Probably wisely, recalled San Francisco District Attorney Chesa Boudin is going to sit out this year from campaigning and attempting to regain the DA's office, citing the need to spend more time with his family.
"My son is on the verge of taking his first step and speaking his first word. My wife’s research on Multiple Sclerosis at UCSF deserves the same support she has offered my work. My elderly father just came home from prison after more than 40 years," Boudin writes in a Twitter thread today. "My mother died in May and I have not had time to clean out her apartment or plan her memorial or even mourn her death."
Saying he was putting his "family first," Boudin confirmed that he would not run for office again in the November election that will decide who gets to complete the final year of his first elected term. Acknowledging that this news would disappoint his loyal supporters, he added, "I assure you I remain deeply committed to justice and to the people of San Francisco."
It's been a few weeks of "will he or won't he?" speculation about Chesa Boudin's plans for the two upcoming elections in which he could, potentially, return to the job he was recalled from. Depending on which factions of SF voters show up to the polls, there's no telling whether Boudin could garner enough votes to overcome his detractors, and it would be unwise to speculate about his immediate or longterm chances.
In the June election in which Boudin was recalled, the initial large margin ultimately shrank after all mail-in and provisional ballots were counted. With a turnout of 46% of registered voters, the final results found 55% voting to recall Boudin and 45% voting against his recall.
Still, those ten percentage points might be hard to make up just a few months after a special election that received national attention, and a lengthy ad campaign that galvanized, in particular, SF's large Asian American community against him.
But public sentiment could quickly shift under new District Attorney Brooke Jenkins, and she most certainly faces a complicated task in trying to appease tough-on-crime voters while sticking to her ostensibly progressive roots. And there is no doubt that a significant faction of San Francisco voters do not support policies that broadly punish and incarcerate drug users and low-level drug dealers — which seems to be the direction in which things are going.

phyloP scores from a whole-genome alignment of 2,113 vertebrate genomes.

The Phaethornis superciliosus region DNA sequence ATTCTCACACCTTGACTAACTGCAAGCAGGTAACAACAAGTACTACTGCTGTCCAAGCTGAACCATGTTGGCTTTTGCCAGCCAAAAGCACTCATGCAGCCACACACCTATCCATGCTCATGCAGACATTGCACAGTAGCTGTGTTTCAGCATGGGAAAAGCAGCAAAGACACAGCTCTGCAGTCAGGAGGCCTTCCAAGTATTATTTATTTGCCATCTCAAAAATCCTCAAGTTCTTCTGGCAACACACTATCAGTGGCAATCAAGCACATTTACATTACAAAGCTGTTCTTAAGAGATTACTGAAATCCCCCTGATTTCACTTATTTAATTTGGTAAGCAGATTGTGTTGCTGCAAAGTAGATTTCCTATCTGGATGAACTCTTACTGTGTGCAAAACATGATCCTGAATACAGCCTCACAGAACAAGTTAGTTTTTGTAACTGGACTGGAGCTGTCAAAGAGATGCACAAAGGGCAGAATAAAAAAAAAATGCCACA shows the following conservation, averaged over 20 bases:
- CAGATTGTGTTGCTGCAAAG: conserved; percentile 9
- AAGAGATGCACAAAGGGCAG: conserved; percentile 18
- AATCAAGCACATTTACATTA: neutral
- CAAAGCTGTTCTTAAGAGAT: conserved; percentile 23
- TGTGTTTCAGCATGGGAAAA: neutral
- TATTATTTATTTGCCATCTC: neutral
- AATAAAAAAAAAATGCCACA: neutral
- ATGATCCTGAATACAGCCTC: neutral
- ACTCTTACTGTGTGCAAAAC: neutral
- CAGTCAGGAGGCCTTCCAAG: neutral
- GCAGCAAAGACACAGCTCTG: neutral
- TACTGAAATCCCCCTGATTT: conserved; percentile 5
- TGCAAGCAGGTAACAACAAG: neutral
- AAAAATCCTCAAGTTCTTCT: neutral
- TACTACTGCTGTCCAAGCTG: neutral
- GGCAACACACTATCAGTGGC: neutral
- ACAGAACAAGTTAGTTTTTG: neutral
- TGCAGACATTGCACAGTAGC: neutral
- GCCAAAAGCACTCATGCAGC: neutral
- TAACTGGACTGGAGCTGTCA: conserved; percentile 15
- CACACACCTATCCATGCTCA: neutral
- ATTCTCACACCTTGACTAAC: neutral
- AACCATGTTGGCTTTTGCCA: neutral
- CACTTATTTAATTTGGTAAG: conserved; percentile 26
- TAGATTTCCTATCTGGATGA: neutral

"I am gravely concerned by what I’ve seen from the current, appointed District Attorney," Boudin writes today. "We have heard no assurances that the successful programs we’ve implemented will continue, and indeed, we see worrying signs every day as progress is rolled back."
Boudin touted the Innocence Commission’s "exoneration of a wrongly-convicted man," as well as "our innovative program tackling auto burglary fencing operations, our creation of a worker protection unit, our litigation against manufacturers of ghost guns, and our historic strides in police accountability."
In recent elections, SF voters have had a habit of rejecting mayoral appointees as incumbents, both for the DA's job and on the Board of Supervisors, and that could hold true in November's election as well, even without Boudin in the race. Suzy Loftus, whom Mayor Breed appointed as interim DA after the resignation of George Gascon, shortly before an election, lost that election to Boudin — and ironically, Loftus could still end up in the mix running against Breed's latest appointee.
In addition to Jenkins being on the November ballot to hold on to the job, appointed District 6 Supervisor Matt Dorsey will face off against Honey Mahogany, a well-known face at City Hall who served as legislative aide to the district's former supervisor Matt Haney, and has both his and the local Democratic Party's endorsement as well.
Jenkins, or whoever else may be elected DA in November, will still have to face another election in November 2023, which is when Boudin's term would have ended — and Boudin seems likely to throw his hat in again next year. Maybe.
Top image: Boudin at an election-night event on June 07, 2022. Photo: Justin Sullivan/Getty Images